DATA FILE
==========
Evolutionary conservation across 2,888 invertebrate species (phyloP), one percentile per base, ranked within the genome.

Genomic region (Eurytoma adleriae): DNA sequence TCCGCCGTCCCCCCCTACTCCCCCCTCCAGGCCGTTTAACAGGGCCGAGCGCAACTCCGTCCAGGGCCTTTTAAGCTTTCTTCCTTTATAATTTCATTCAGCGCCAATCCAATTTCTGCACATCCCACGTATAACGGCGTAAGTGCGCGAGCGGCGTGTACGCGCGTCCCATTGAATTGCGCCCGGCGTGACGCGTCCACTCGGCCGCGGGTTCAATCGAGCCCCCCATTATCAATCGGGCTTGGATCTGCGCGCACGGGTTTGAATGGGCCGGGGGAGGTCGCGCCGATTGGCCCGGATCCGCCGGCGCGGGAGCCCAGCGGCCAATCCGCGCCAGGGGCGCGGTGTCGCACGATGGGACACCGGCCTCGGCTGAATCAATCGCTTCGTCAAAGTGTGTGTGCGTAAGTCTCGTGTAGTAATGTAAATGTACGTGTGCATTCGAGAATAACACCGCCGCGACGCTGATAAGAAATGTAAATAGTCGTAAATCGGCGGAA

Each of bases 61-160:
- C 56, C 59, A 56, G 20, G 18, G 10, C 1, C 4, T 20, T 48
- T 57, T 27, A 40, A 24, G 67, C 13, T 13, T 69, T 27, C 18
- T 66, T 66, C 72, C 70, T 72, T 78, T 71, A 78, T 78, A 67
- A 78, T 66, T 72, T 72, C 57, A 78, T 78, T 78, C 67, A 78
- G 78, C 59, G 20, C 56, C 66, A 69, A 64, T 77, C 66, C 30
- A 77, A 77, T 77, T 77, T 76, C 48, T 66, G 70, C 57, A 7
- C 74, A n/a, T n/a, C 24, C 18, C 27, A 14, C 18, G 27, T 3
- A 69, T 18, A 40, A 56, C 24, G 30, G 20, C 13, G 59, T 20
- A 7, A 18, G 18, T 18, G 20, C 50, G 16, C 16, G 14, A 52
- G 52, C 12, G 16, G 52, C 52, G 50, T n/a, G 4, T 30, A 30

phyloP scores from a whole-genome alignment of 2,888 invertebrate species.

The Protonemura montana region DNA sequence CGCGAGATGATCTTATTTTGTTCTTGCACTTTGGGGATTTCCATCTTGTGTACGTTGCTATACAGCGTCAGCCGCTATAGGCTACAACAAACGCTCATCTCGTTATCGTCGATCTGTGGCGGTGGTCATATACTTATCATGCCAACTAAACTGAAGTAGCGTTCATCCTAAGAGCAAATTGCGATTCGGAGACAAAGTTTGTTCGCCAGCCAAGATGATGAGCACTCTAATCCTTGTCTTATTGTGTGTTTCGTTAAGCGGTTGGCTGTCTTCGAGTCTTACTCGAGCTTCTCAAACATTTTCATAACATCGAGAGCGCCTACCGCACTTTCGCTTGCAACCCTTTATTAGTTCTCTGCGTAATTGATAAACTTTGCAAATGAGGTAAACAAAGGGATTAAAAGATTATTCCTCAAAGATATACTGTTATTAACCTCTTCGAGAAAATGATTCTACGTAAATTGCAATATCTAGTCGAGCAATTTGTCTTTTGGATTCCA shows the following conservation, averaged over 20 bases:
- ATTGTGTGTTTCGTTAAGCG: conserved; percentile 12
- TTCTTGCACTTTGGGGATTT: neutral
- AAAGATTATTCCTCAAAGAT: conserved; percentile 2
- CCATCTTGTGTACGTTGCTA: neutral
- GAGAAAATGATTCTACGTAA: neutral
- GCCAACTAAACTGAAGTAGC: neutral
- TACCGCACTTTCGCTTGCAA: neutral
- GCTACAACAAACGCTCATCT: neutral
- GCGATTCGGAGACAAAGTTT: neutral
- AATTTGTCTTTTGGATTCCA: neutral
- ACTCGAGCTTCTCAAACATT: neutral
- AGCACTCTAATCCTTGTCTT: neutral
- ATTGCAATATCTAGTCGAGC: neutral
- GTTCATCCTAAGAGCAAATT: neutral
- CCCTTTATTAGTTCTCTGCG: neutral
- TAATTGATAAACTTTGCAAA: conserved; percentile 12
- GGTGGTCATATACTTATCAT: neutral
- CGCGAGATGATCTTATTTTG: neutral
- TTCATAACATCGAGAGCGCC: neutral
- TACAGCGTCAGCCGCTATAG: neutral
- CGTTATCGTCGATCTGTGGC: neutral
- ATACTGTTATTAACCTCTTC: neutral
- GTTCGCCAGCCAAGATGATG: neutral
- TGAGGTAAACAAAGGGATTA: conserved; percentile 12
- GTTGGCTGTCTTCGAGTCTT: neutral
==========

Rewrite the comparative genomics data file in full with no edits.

Evolutionary conservation across 2,888 invertebrate species (phyloP), one percentile per base, ranked within the genome.

Genomic region (Eurytoma adleriae): DNA sequence TCCGCCGTCCCCCCCTACTCCCCCCTCCAGGCCGTTTAACAGGGCCGAGCGCAACTCCGTCCAGGGCCTTTTAAGCTTTCTTCCTTTATAATTTCATTCAGCGCCAATCCAATTTCTGCACATCCCACGTATAACGGCGTAAGTGCGCGAGCGGCGTGTACGCGCGTCCCATTGAATTGCGCCCGGCGTGACGCGTCCACTCGGCCGCGGGTTCAATCGAGCCCCCCATTATCAATCGGGCTTGGATCTGCGCGCACGGGTTTGAATGGGCCGGGGGAGGTCGCGCCGATTGGCCCGGATCCGCCGGCGCGGGAGCCCAGCGGCCAATCCGCGCCAGGGGCGCGGTGTCGCACGATGGGACACCGGCCTCGGCTGAATCAATCGCTTCGTCAAAGTGTGTGTGCGTAAGTCTCGTGTAGTAATGTAAATGTACGTGTGCATTCGAGAATAACACCGCCGCGACGCTGATAAGAAATGTAAATAGTCGTAAATCGGCGGAA

Each of bases 61-160:
- C 56, C 59, A 56, G 20, G 18, G 10, C 1, C 4, T 20, T 48
- T 57, T 27, A 40, A 24, G 67, C 13, T 13, T 69, T 27, C 18
- T 66, T 66, C 72, C 70, T 72, T 78, T 71, A 78, T 78, A 67
- A 78, T 66, T 72, T 72, C 57, A 78, T 78, T 78, C 67, A 78
- G 78, C 59, G 20, C 56, C 66, A 69, A 64, T 77, C 66, C 30
- A 77, A 77, T 77, T 77, T 76, C 48, T 66, G 70, C 57, A 7
- C 74, A n/a, T n/a, C 24, C 18, C 27, A 14, C 18, G 27, T 3
- A 69, T 18, A 40, A 56, C 24, G 30, G 20, C 13, G 59, T 20
- A 7, A 18, G 18, T 18, G 20, C 50, G 16, C 16, G 14, A 52
- G 52, C 12, G 16, G 52, C 52, G 50, T n/a, G 4, T 30, A 30

phyloP scores from a whole-genome alignment of 2,888 invertebrate species.

The Protonemura montana region DNA sequence CGCGAGATGATCTTATTTTGTTCTTGCACTTTGGGGATTTCCATCTTGTGTACGTTGCTATACAGCGTCAGCCGCTATAGGCTACAACAAACGCTCATCTCGTTATCGTCGATCTGTGGCGGTGGTCATATACTTATCATGCCAACTAAACTGAAGTAGCGTTCATCCTAAGAGCAAATTGCGATTCGGAGACAAAGTTTGTTCGCCAGCCAAGATGATGAGCACTCTAATCCTTGTCTTATTGTGTGTTTCGTTAAGCGGTTGGCTGTCTTCGAGTCTTACTCGAGCTTCTCAAACATTTTCATAACATCGAGAGCGCCTACCGCACTTTCGCTTGCAACCCTTTATTAGTTCTCTGCGTAATTGATAAACTTTGCAAATGAGGTAAACAAAGGGATTAAAAGATTATTCCTCAAAGATATACTGTTATTAACCTCTTCGAGAAAATGATTCTACGTAAATTGCAATATCTAGTCGAGCAATTTGTCTTTTGGATTCCA shows the following conservation, averaged over 20 bases:
- ATTGTGTGTTTCGTTAAGCG: conserved; percentile 12
- TTCTTGCACTTTGGGGATTT: neutral
- AAAGATTATTCCTCAAAGAT: conserved; percentile 2
- CCATCTTGTGTACGTTGCTA: neutral
- GAGAAAATGATTCTACGTAA: neutral
- GCCAACTAAACTGAAGTAGC: neutral
- TACCGCACTTTCGCTTGCAA: neutral
- GCTACAACAAACGCTCATCT: neutral
- GCGATTCGGAGACAAAGTTT: neutral
- AATTTGTCTTTTGGATTCCA: neutral
- ACTCGAGCTTCTCAAACATT: neutral
- AGCACTCTAATCCTTGTCTT: neutral
- ATTGCAATATCTAGTCGAGC: neutral
- GTTCATCCTAAGAGCAAATT: neutral
- CCCTTTATTAGTTCTCTGCG: neutral
- TAATTGATAAACTTTGCAAA: conserved; percentile 12
- GGTGGTCATATACTTATCAT: neutral
- CGCGAGATGATCTTATTTTG: neutral
- TTCATAACATCGAGAGCGCC: neutral
- TACAGCGTCAGCCGCTATAG: neutral
- CGTTATCGTCGATCTGTGGC: neutral
- ATACTGTTATTAACCTCTTC: neutral
- GTTCGCCAGCCAAGATGATG: neutral
- TGAGGTAAACAAAGGGATTA: conserved; percentile 12
- GTTGGCTGTCTTCGAGTCTT: neutral